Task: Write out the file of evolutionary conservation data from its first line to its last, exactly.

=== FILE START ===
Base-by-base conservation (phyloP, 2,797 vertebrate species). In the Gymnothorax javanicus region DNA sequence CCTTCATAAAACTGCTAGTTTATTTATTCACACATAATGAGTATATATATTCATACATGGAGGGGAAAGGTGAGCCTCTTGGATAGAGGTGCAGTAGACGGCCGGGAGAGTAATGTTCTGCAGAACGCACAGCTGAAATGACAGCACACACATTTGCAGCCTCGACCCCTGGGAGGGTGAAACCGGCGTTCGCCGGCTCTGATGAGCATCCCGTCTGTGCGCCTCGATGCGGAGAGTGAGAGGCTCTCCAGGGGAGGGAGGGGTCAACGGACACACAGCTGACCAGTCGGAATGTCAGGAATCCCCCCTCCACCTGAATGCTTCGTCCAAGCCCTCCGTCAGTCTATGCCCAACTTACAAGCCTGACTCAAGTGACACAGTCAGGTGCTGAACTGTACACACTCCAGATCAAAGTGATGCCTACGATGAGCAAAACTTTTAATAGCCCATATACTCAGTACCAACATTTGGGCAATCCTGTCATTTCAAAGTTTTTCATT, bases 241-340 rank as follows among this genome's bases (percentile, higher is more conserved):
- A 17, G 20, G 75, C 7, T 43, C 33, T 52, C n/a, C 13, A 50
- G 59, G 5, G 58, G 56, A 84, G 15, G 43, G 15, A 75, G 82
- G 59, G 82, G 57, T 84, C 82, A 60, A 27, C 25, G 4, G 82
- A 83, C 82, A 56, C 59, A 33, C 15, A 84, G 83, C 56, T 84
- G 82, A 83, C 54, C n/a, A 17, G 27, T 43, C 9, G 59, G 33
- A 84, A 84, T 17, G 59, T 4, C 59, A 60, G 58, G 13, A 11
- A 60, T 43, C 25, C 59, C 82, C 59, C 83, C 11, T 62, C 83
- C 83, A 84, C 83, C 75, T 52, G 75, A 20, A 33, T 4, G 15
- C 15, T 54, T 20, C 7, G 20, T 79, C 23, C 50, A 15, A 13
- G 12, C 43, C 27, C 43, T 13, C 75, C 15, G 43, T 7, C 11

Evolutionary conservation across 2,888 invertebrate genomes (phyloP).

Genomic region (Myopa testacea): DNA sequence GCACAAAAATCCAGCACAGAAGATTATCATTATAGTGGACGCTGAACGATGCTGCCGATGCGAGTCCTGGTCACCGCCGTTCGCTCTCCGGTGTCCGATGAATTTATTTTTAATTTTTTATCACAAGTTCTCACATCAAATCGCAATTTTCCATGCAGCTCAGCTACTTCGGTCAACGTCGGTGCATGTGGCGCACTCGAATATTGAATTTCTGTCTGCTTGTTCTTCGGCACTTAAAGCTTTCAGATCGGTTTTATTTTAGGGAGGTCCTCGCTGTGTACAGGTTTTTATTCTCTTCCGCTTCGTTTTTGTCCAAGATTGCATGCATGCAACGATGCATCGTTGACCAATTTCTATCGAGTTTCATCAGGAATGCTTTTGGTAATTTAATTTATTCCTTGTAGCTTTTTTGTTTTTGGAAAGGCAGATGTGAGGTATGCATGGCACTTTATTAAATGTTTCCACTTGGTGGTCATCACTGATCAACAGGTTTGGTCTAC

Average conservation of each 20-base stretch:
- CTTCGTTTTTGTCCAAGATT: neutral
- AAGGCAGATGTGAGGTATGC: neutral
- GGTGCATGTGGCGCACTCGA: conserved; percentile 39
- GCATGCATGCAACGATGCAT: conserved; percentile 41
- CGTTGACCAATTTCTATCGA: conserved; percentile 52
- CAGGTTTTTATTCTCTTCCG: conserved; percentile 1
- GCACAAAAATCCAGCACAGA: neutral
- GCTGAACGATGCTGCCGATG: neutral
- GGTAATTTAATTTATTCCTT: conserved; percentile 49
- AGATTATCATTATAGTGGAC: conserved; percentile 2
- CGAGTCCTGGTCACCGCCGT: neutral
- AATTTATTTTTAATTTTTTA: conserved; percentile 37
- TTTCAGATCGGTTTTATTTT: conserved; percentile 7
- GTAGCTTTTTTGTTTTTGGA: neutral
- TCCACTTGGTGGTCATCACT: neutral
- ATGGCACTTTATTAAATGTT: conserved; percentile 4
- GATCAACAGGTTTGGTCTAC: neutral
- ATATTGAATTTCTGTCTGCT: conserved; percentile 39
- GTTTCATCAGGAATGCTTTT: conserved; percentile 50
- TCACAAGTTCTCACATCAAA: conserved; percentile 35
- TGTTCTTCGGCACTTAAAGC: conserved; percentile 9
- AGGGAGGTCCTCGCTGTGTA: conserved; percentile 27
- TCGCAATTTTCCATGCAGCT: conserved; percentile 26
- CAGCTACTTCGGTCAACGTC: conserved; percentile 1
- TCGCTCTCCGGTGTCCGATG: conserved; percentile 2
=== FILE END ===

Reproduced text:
Base-by-base conservation (phyloP, 2,797 vertebrate species). In the Gymnothorax javanicus region DNA sequence CCTTCATAAAACTGCTAGTTTATTTATTCACACATAATGAGTATATATATTCATACATGGAGGGGAAAGGTGAGCCTCTTGGATAGAGGTGCAGTAGACGGCCGGGAGAGTAATGTTCTGCAGAACGCACAGCTGAAATGACAGCACACACATTTGCAGCCTCGACCCCTGGGAGGGTGAAACCGGCGTTCGCCGGCTCTGATGAGCATCCCGTCTGTGCGCCTCGATGCGGAGAGTGAGAGGCTCTCCAGGGGAGGGAGGGGTCAACGGACACACAGCTGACCAGTCGGAATGTCAGGAATCCCCCCTCCACCTGAATGCTTCGTCCAAGCCCTCCGTCAGTCTATGCCCAACTTACAAGCCTGACTCAAGTGACACAGTCAGGTGCTGAACTGTACACACTCCAGATCAAAGTGATGCCTACGATGAGCAAAACTTTTAATAGCCCATATACTCAGTACCAACATTTGGGCAATCCTGTCATTTCAAAGTTTTTCATT, bases 241-340 rank as follows among this genome's bases (percentile, higher is more conserved):
- A 17, G 20, G 75, C 7, T 43, C 33, T 52, C n/a, C 13, A 50
- G 59, G 5, G 58, G 56, A 84, G 15, G 43, G 15, A 75, G 82
- G 59, G 82, G 57, T 84, C 82, A 60, A 27, C 25, G 4, G 82
- A 83, C 82, A 56, C 59, A 33, C 15, A 84, G 83, C 56, T 84
- G 82, A 83, C 54, C n/a, A 17, G 27, T 43, C 9, G 59, G 33
- A 84, A 84, T 17, G 59, T 4, C 59, A 60, G 58, G 13, A 11
- A 60, T 43, C 25, C 59, C 82, C 59, C 83, C 11, T 62, C 83
- C 83, A 84, C 83, C 75, T 52, G 75, A 20, A 33, T 4, G 15
- C 15, T 54, T 20, C 7, G 20, T 79, C 23, C 50, A 15, A 13
- G 12, C 43, C 27, C 43, T 13, C 75, C 15, G 43, T 7, C 11

Evolutionary conservation across 2,888 invertebrate genomes (phyloP).

Genomic region (Myopa testacea): DNA sequence GCACAAAAATCCAGCACAGAAGATTATCATTATAGTGGACGCTGAACGATGCTGCCGATGCGAGTCCTGGTCACCGCCGTTCGCTCTCCGGTGTCCGATGAATTTATTTTTAATTTTTTATCACAAGTTCTCACATCAAATCGCAATTTTCCATGCAGCTCAGCTACTTCGGTCAACGTCGGTGCATGTGGCGCACTCGAATATTGAATTTCTGTCTGCTTGTTCTTCGGCACTTAAAGCTTTCAGATCGGTTTTATTTTAGGGAGGTCCTCGCTGTGTACAGGTTTTTATTCTCTTCCGCTTCGTTTTTGTCCAAGATTGCATGCATGCAACGATGCATCGTTGACCAATTTCTATCGAGTTTCATCAGGAATGCTTTTGGTAATTTAATTTATTCCTTGTAGCTTTTTTGTTTTTGGAAAGGCAGATGTGAGGTATGCATGGCACTTTATTAAATGTTTCCACTTGGTGGTCATCACTGATCAACAGGTTTGGTCTAC

Average conservation of each 20-base stretch:
- CTTCGTTTTTGTCCAAGATT: neutral
- AAGGCAGATGTGAGGTATGC: neutral
- GGTGCATGTGGCGCACTCGA: conserved; percentile 39
- GCATGCATGCAACGATGCAT: conserved; percentile 41
- CGTTGACCAATTTCTATCGA: conserved; percentile 52
- CAGGTTTTTATTCTCTTCCG: conserved; percentile 1
- GCACAAAAATCCAGCACAGA: neutral
- GCTGAACGATGCTGCCGATG: neutral
- GGTAATTTAATTTATTCCTT: conserved; percentile 49
- AGATTATCATTATAGTGGAC: conserved; percentile 2
- CGAGTCCTGGTCACCGCCGT: neutral
- AATTTATTTTTAATTTTTTA: conserved; percentile 37
- TTTCAGATCGGTTTTATTTT: conserved; percentile 7
- GTAGCTTTTTTGTTTTTGGA: neutral
- TCCACTTGGTGGTCATCACT: neutral
- ATGGCACTTTATTAAATGTT: conserved; percentile 4
- GATCAACAGGTTTGGTCTAC: neutral
- ATATTGAATTTCTGTCTGCT: conserved; percentile 39
- GTTTCATCAGGAATGCTTTT: conserved; percentile 50
- TCACAAGTTCTCACATCAAA: conserved; percentile 35
- TGTTCTTCGGCACTTAAAGC: conserved; percentile 9
- AGGGAGGTCCTCGCTGTGTA: conserved; percentile 27
- TCGCAATTTTCCATGCAGCT: conserved; percentile 26
- CAGCTACTTCGGTCAACGTC: conserved; percentile 1
- TCGCTCTCCGGTGTCCGATG: conserved; percentile 2